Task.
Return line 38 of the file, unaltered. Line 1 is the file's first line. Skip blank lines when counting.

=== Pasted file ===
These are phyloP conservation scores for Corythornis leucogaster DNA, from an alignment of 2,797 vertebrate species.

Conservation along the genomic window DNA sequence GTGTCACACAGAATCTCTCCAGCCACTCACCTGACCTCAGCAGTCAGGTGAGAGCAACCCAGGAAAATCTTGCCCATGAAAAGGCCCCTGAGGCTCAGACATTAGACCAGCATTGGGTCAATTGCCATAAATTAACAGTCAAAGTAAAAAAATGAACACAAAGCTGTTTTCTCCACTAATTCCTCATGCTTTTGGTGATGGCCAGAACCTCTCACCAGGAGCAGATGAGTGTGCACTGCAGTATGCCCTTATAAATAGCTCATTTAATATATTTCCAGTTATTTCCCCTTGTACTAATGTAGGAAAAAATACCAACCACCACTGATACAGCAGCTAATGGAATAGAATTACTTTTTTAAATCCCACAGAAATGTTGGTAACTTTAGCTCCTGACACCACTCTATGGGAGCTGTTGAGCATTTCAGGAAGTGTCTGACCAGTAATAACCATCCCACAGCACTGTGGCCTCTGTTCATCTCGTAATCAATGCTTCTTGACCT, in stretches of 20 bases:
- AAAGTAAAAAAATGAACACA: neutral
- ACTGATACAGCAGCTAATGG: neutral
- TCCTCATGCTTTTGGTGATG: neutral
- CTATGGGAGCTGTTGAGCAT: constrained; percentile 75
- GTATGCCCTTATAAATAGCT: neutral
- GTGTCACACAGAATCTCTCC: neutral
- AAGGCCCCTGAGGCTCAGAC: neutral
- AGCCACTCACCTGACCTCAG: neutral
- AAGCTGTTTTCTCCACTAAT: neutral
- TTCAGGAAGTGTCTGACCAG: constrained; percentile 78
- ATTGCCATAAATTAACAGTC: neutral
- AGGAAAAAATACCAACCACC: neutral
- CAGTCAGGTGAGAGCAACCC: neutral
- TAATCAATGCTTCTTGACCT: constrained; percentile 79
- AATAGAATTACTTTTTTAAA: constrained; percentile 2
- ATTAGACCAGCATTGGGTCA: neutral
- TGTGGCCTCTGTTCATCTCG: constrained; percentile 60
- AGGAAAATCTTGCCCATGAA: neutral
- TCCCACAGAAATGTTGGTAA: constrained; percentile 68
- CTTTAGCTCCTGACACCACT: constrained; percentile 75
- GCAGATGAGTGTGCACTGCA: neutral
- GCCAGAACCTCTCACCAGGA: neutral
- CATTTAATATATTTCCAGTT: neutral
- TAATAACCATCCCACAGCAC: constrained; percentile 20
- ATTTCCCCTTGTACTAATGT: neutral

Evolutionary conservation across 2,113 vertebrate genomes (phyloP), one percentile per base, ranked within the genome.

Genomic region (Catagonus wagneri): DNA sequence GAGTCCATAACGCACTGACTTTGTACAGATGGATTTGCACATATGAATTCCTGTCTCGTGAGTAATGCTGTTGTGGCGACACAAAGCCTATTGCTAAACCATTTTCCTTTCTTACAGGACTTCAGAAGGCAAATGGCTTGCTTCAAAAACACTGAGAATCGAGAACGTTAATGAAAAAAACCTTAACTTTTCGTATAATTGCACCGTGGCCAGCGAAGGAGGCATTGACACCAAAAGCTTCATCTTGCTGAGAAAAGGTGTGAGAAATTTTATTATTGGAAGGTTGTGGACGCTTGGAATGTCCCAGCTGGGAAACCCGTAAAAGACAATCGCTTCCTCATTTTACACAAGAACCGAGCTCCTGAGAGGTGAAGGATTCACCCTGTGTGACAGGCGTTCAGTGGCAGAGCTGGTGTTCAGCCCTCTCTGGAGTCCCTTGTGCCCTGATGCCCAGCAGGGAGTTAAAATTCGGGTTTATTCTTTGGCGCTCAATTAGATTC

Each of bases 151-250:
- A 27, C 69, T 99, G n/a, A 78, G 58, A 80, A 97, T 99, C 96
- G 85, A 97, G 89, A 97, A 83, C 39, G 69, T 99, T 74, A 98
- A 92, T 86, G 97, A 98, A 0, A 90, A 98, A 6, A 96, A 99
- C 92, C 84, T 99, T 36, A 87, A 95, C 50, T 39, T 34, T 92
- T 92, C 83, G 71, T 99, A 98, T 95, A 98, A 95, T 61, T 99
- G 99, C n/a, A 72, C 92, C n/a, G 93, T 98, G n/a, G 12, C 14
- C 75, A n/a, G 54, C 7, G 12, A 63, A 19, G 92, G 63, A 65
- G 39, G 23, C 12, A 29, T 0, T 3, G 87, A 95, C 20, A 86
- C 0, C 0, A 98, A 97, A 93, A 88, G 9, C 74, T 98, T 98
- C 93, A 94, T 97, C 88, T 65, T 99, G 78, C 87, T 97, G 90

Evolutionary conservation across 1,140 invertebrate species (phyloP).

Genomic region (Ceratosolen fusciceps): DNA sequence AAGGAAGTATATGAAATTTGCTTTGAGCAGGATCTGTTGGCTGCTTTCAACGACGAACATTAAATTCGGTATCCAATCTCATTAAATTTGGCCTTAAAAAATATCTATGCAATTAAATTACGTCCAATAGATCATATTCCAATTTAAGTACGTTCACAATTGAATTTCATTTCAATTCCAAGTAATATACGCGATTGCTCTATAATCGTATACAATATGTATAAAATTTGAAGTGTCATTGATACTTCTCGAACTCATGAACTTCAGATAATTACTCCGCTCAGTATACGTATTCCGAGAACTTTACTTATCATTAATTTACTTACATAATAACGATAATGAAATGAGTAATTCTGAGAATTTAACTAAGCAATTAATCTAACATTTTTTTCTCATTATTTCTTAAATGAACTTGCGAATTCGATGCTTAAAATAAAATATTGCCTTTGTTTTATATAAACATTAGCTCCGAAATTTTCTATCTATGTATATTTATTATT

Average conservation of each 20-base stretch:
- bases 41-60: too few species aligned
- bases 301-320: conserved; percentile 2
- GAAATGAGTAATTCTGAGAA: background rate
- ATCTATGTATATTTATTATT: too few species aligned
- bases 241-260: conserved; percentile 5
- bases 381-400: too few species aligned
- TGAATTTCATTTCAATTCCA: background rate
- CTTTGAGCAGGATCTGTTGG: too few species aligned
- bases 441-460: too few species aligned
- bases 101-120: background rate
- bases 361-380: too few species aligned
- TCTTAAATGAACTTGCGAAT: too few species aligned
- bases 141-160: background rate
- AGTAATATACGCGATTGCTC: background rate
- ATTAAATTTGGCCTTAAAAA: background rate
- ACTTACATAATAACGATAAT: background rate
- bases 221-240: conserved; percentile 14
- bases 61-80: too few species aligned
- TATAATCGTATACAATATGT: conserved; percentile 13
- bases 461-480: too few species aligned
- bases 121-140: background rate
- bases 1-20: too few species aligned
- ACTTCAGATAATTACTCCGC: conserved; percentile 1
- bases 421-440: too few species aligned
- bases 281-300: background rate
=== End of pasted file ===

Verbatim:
- G 39, G 23, C 12, A 29, T 0, T 3, G 87, A 95, C 20, A 86